Lignin removal is another key step in the development of the biofuel industry; in the current methodology, lignin is maintained until the distillation phase. However, there are several pretreatment technologies in development that try to separate the components of the biomass in different streams, one of the most promising is the use of ionic liquids ILs which are able to dissolve lignocellulose under mild conditions, resulting in more accessible cellulose and recovery of lignin in the raw material.
Nevertheless, there are still challenges to the industrial deployment of this technology, including high cost and regeneration of ILs Tadesse and Luque, Searching for other alternatives may reduce costs and increase the possibility of using lignin in new ways that are not currently used to add value.
Further discussion on the lignin issue follows below. The main challenges in pretreatment are as follows: development of a versatile technology that can reach appropriated levels of pretreated biomass material independently of the raw material used; generation of combination plants that can more easily process under milder conditions to allow optimization both economically and environmentally; to optimize pretreatment processes using less corrosive chemicals making construction materials cheaper and as consequence reduce the initial investment in particular, steel alloys resistant to acid or base.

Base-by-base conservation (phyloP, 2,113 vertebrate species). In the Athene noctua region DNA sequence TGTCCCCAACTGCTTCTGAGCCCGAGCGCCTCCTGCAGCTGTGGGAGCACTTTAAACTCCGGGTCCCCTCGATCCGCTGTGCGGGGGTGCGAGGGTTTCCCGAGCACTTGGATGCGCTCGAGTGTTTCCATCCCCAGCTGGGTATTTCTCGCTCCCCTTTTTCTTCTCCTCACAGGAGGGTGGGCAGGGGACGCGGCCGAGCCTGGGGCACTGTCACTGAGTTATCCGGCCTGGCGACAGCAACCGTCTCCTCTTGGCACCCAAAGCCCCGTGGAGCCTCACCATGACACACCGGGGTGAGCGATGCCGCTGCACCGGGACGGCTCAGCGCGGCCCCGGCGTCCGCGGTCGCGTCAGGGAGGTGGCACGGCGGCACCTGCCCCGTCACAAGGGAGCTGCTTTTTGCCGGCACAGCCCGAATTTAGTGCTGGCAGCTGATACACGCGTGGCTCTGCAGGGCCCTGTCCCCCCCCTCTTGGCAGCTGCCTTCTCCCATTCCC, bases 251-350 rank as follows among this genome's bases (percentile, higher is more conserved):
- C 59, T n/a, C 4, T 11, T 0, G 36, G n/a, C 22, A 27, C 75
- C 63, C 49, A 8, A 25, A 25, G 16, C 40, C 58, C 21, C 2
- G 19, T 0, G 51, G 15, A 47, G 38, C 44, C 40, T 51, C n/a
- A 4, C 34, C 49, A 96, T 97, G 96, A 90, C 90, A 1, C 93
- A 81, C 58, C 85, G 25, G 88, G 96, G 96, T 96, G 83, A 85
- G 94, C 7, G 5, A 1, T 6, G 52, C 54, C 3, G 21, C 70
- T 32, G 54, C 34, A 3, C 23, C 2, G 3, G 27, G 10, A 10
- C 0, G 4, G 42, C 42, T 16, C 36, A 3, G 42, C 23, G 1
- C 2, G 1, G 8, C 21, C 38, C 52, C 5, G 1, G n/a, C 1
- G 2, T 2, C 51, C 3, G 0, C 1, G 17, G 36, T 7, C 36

After the material is conditioned in the pretreatment area, the next step, the enzymatic hydrolysis or saccharification is one of the most critical factors in lignocellulosic biofuel production, and represents one of the main technology development areas. Why this difference? The answer is the enzymatic cocktail needed for 2G. Today only about three companies have commercialized this kind of cocktail: Novozymes, Dupont and Abengoa.
Nowadays, this cost contribution is achieved at least at a demo scale by the enzymatic cocktail developed by Abengoa, although the performance on a regular basis at commercial scale is still a pending issue. Reported commercial data indicate that the three commercial cocktails may operate within the same range. How can these cocktails be improved?